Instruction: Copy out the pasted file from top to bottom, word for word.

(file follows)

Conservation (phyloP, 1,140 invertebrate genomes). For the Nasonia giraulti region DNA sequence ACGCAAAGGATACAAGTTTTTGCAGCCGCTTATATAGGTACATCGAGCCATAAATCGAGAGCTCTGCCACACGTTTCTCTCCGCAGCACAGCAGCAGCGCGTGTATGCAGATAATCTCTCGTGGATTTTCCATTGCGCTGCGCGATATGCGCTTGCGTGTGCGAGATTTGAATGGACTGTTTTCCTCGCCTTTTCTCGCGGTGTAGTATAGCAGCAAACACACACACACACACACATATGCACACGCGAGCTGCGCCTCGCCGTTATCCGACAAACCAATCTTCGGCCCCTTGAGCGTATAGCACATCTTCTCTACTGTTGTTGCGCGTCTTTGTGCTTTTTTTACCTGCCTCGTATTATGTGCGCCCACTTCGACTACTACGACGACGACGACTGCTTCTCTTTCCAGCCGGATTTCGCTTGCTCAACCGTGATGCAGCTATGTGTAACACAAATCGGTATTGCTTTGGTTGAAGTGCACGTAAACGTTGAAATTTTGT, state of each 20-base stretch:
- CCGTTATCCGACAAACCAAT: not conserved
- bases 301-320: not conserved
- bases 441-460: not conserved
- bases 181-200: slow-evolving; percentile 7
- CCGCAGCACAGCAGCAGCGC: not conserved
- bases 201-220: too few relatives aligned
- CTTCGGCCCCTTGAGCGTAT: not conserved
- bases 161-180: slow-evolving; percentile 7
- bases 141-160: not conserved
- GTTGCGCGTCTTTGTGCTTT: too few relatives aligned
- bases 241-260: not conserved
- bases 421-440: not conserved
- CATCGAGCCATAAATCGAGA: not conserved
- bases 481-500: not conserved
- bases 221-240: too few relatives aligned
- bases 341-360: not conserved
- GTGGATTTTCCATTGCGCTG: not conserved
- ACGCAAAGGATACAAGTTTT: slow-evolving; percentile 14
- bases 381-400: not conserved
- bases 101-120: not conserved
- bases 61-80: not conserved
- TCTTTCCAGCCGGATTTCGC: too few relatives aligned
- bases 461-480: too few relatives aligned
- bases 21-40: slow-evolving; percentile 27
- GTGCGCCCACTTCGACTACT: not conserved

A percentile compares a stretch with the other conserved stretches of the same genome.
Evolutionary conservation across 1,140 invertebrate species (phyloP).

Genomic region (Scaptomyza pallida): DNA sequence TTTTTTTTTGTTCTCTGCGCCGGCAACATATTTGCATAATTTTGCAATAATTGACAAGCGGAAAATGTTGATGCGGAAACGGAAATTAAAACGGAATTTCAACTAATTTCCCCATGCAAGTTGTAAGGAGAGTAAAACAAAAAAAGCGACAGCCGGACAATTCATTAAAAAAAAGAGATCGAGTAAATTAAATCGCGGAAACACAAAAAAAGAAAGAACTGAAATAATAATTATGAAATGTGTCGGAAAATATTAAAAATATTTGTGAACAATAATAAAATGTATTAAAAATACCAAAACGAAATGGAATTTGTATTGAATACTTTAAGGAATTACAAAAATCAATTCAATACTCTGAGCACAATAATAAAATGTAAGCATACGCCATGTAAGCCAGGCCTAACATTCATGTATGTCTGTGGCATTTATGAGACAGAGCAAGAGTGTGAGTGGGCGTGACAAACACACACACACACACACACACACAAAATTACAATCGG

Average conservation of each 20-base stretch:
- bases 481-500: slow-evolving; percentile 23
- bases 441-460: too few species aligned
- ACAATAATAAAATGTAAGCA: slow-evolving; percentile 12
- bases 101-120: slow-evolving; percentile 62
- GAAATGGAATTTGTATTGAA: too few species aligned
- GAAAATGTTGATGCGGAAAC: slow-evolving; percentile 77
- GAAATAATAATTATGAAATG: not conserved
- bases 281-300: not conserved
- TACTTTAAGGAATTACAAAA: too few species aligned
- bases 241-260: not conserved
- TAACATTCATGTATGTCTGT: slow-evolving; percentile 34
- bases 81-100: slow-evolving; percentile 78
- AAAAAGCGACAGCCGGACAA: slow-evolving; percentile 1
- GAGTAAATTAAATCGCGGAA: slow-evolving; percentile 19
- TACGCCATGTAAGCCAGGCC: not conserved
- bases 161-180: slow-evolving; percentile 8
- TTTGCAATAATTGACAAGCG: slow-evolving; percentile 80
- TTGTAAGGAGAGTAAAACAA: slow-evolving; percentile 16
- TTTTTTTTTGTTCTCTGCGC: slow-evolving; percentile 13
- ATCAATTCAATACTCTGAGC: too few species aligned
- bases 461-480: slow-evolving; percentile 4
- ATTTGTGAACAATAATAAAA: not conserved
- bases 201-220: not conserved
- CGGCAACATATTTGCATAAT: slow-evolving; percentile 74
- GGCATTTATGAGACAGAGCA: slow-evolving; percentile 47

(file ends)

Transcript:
Conservation (phyloP, 1,140 invertebrate genomes). For the Nasonia giraulti region DNA sequence ACGCAAAGGATACAAGTTTTTGCAGCCGCTTATATAGGTACATCGAGCCATAAATCGAGAGCTCTGCCACACGTTTCTCTCCGCAGCACAGCAGCAGCGCGTGTATGCAGATAATCTCTCGTGGATTTTCCATTGCGCTGCGCGATATGCGCTTGCGTGTGCGAGATTTGAATGGACTGTTTTCCTCGCCTTTTCTCGCGGTGTAGTATAGCAGCAAACACACACACACACACACATATGCACACGCGAGCTGCGCCTCGCCGTTATCCGACAAACCAATCTTCGGCCCCTTGAGCGTATAGCACATCTTCTCTACTGTTGTTGCGCGTCTTTGTGCTTTTTTTACCTGCCTCGTATTATGTGCGCCCACTTCGACTACTACGACGACGACGACTGCTTCTCTTTCCAGCCGGATTTCGCTTGCTCAACCGTGATGCAGCTATGTGTAACACAAATCGGTATTGCTTTGGTTGAAGTGCACGTAAACGTTGAAATTTTGT, state of each 20-base stretch:
- CCGTTATCCGACAAACCAAT: not conserved
- bases 301-320: not conserved
- bases 441-460: not conserved
- bases 181-200: slow-evolving; percentile 7
- CCGCAGCACAGCAGCAGCGC: not conserved
- bases 201-220: too few relatives aligned
- CTTCGGCCCCTTGAGCGTAT: not conserved
- bases 161-180: slow-evolving; percentile 7
- bases 141-160: not conserved
- GTTGCGCGTCTTTGTGCTTT: too few relatives aligned
- bases 241-260: not conserved
- bases 421-440: not conserved
- CATCGAGCCATAAATCGAGA: not conserved
- bases 481-500: not conserved
- bases 221-240: too few relatives aligned
- bases 341-360: not conserved
- GTGGATTTTCCATTGCGCTG: not conserved
- ACGCAAAGGATACAAGTTTT: slow-evolving; percentile 14
- bases 381-400: not conserved
- bases 101-120: not conserved
- bases 61-80: not conserved
- TCTTTCCAGCCGGATTTCGC: too few relatives aligned
- bases 461-480: too few relatives aligned
- bases 21-40: slow-evolving; percentile 27
- GTGCGCCCACTTCGACTACT: not conserved

A percentile compares a stretch with the other conserved stretches of the same genome.
Evolutionary conservation across 1,140 invertebrate species (phyloP).

Genomic region (Scaptomyza pallida): DNA sequence TTTTTTTTTGTTCTCTGCGCCGGCAACATATTTGCATAATTTTGCAATAATTGACAAGCGGAAAATGTTGATGCGGAAACGGAAATTAAAACGGAATTTCAACTAATTTCCCCATGCAAGTTGTAAGGAGAGTAAAACAAAAAAAGCGACAGCCGGACAATTCATTAAAAAAAAGAGATCGAGTAAATTAAATCGCGGAAACACAAAAAAAGAAAGAACTGAAATAATAATTATGAAATGTGTCGGAAAATATTAAAAATATTTGTGAACAATAATAAAATGTATTAAAAATACCAAAACGAAATGGAATTTGTATTGAATACTTTAAGGAATTACAAAAATCAATTCAATACTCTGAGCACAATAATAAAATGTAAGCATACGCCATGTAAGCCAGGCCTAACATTCATGTATGTCTGTGGCATTTATGAGACAGAGCAAGAGTGTGAGTGGGCGTGACAAACACACACACACACACACACACACAAAATTACAATCGG

Average conservation of each 20-base stretch:
- bases 481-500: slow-evolving; percentile 23
- bases 441-460: too few species aligned
- ACAATAATAAAATGTAAGCA: slow-evolving; percentile 12
- bases 101-120: slow-evolving; percentile 62
- GAAATGGAATTTGTATTGAA: too few species aligned
- GAAAATGTTGATGCGGAAAC: slow-evolving; percentile 77
- GAAATAATAATTATGAAATG: not conserved
- bases 281-300: not conserved
- TACTTTAAGGAATTACAAAA: too few species aligned
- bases 241-260: not conserved
- TAACATTCATGTATGTCTGT: slow-evolving; percentile 34
- bases 81-100: slow-evolving; percentile 78
- AAAAAGCGACAGCCGGACAA: slow-evolving; percentile 1
- GAGTAAATTAAATCGCGGAA: slow-evolving; percentile 19
- TACGCCATGTAAGCCAGGCC: not conserved
- bases 161-180: slow-evolving; percentile 8
- TTTGCAATAATTGACAAGCG: slow-evolving; percentile 80
- TTGTAAGGAGAGTAAAACAA: slow-evolving; percentile 16
- TTTTTTTTTGTTCTCTGCGC: slow-evolving; percentile 13
- ATCAATTCAATACTCTGAGC: too few species aligned
- bases 461-480: slow-evolving; percentile 4
- ATTTGTGAACAATAATAAAA: not conserved
- bases 201-220: not conserved
- CGGCAACATATTTGCATAAT: slow-evolving; percentile 74
- GGCATTTATGAGACAGAGCA: slow-evolving; percentile 47